8. #8
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    Quote Originally Posted by Pat Phelan
    Some database engines allow you to assign values to functions.
    Sounds awesome, but has Fabian Pascal approved of it yet? Because of course, if not, then it's functionality I would never actually use.
    If it's not practically useful, then it's practically useless.

    blindman
    www.chess.com: "sqlblindman"
    www.LobsterShot.blogspot.com

  9. #9
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    Quote Originally Posted by TallCowboy0614
    Cool! I'll have to look into other database engines

    Over time I became what I refer to as an "expert" on pointers and pointer references in "C" (and as proof of this expertise, I can direct you to any number of bathroom walls )...

    When C went away, a little part of the world died. Well, at least the part that made me feel superior in some way to others in my domain NOW I've had to find other ways to bolster my self image (like being a Steeler fan since the '70s )
    You do know what the definition of an expert is, don't you?

    -PatP

  10. #10
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    Quote Originally Posted by blindman
    Sounds awesome, but has Fabian Pascal approved of it yet? Because of course, if not, then it's functionality I would never actually use.
    I'm not positive, but I don't think that Mr Pascal approves of himself, especially if someone else were to speak positively of him. That goes against his very nature.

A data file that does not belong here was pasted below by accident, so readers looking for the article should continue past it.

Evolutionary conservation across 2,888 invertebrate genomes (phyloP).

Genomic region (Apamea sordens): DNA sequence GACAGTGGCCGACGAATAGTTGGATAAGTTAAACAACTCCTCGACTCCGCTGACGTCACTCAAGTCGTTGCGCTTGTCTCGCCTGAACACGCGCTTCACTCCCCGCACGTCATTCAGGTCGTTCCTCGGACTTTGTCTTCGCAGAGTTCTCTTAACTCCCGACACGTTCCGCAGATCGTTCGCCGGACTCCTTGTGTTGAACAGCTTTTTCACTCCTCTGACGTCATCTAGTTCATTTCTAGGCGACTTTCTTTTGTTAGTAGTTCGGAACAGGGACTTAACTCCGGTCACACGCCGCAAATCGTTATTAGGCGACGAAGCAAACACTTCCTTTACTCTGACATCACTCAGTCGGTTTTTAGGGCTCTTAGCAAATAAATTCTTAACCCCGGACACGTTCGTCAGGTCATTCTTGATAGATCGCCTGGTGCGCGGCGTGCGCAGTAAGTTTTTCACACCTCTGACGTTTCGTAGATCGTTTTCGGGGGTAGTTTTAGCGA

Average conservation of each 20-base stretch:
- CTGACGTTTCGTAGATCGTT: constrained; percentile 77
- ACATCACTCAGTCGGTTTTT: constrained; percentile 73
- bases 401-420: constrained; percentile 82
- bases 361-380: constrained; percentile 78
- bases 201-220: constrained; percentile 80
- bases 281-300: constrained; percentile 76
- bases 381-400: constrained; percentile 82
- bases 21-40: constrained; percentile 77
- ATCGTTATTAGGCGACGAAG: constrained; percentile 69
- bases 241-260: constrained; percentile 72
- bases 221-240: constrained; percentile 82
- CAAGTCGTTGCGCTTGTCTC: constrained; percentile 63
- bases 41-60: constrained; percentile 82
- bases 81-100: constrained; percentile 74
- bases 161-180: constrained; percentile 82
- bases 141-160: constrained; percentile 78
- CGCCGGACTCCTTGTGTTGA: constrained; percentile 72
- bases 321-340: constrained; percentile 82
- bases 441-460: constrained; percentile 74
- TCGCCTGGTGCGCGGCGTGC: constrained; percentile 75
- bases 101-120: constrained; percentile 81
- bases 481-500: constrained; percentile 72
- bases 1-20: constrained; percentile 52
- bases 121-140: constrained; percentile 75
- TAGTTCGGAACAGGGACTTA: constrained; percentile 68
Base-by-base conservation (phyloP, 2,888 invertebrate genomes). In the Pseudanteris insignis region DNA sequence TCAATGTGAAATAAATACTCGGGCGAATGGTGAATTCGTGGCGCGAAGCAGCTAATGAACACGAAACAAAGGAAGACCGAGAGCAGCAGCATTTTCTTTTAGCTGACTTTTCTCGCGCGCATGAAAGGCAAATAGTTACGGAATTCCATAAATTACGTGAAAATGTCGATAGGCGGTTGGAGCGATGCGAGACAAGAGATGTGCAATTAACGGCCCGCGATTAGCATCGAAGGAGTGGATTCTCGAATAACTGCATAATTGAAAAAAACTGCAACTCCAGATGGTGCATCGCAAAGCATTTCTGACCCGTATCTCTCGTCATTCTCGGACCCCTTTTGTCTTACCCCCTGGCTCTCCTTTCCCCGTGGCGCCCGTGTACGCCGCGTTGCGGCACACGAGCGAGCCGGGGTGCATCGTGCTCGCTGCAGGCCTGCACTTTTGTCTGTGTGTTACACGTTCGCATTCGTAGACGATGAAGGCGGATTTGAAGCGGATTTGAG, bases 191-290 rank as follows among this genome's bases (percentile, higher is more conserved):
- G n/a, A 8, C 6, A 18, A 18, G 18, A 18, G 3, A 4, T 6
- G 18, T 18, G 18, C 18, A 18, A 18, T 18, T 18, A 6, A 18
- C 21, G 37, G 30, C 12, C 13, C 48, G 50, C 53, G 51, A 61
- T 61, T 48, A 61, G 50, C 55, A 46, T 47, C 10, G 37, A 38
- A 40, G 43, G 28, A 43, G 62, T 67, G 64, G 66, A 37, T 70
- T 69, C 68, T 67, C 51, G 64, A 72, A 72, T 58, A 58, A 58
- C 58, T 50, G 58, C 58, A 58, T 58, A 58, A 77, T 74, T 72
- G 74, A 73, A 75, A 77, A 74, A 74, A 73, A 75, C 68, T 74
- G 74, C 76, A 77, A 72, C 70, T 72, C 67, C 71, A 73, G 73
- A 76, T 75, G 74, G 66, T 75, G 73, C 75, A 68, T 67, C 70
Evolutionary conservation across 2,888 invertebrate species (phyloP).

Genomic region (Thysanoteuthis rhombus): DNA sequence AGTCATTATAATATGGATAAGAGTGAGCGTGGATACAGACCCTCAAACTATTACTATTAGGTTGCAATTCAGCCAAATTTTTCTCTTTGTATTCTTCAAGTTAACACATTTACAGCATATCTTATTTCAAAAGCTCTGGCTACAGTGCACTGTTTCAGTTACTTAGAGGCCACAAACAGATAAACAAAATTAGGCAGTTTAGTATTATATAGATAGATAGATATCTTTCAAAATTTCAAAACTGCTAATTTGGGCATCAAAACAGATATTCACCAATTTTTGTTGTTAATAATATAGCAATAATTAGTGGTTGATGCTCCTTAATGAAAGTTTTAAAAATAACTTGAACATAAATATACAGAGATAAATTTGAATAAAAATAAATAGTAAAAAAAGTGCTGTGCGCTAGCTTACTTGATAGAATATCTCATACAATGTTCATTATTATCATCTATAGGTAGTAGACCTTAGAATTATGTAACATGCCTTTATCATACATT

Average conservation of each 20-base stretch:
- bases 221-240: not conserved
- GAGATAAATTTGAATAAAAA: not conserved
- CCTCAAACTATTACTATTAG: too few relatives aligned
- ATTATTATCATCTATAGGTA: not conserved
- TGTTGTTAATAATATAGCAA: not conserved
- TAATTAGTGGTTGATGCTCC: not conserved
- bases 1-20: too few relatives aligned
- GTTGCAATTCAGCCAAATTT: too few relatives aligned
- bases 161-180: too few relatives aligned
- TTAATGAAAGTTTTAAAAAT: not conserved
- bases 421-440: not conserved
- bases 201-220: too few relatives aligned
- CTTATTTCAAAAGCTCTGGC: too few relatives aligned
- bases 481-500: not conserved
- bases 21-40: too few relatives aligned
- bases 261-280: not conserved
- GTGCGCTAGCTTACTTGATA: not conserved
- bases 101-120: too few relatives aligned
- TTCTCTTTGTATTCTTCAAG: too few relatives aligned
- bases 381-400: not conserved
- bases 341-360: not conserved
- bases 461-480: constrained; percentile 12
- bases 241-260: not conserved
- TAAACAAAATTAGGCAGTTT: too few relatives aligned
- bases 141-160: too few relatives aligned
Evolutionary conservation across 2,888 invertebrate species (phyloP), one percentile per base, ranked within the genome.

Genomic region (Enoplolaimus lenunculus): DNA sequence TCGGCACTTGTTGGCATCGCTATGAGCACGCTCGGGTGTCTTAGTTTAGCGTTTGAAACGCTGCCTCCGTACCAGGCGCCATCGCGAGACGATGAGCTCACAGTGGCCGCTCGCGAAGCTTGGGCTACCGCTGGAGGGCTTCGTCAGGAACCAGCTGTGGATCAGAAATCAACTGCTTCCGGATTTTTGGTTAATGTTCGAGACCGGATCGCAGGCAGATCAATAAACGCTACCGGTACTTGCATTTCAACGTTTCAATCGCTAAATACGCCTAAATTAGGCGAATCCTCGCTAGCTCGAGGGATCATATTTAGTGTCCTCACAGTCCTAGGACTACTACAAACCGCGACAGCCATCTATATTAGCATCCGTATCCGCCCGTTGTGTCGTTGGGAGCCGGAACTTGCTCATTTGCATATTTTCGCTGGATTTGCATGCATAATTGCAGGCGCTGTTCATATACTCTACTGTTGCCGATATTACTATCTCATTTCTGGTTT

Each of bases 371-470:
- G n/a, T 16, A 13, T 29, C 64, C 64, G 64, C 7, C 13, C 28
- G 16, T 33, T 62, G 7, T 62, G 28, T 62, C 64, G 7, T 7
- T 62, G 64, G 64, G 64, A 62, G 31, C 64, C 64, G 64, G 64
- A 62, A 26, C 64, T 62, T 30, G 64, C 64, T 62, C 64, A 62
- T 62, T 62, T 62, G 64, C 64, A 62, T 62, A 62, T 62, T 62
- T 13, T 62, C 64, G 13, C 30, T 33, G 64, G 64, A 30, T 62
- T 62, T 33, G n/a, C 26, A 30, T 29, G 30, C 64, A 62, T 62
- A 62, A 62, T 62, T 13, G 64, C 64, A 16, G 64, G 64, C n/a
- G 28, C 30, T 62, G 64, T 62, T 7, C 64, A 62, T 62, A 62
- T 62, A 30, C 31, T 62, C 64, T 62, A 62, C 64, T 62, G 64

-PatP

  11. #11
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    Quote Originally Posted by Pat Phelan
    You do know what the definition of an expert is, don't you?

    -PatP
    You're not going to call me a Fabian, are you?
    aka "Paul"
    Non est ei similis.

    I just read "100 Things To Do Before You Die". I was surprised that "Yell for help!!" wasn't one of them

  12. #12
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    Quote Originally Posted by TallCowboy0614
    You're not going to call me a Fabian, are you?
    No, not at all! I like you.

    This works better verbally than online, but think about your days in High School... X is the mathematical symbol for the unknown. A spurt is just a drip, under pressure. Therefore, an expert must be an unknown drip, under pressure.

    -PatP

  13. #13
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    *LOL* gotcha...though you start talking about unknown spurts, and High School, and I was going a totally different direction there before I came back in

    Not much pressure here though...I like it I just shake my head at the kids we hire now...they think the job is so haaaarrrrdaa *spoken with the appropriate level of whine* - - This is the easiest job I've ever had, and at the highest pay...wow...maybe I'm in management and don't realize it!!!

    that would suck.
    aka "Paul"
    Non est ei similis.

    I just read "100 Things To Do Before You Die". I was surprised that "Yell for help!!" wasn't one of them

  14. #14
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    Quote Originally Posted by TallCowboy0614
    that would suck.
    No, if you are condemned to manage, it would be kinder if you didn't realize it!

    -PatP

  15. #15
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    "An expert is someone who has made all possible mistakes in a very narrow field." - Niels Bohr
    If it's not practically useful, then it's practically useless.

    blindman
    www.chess.com: "sqlblindman"
    www.LobsterShot.blogspot.com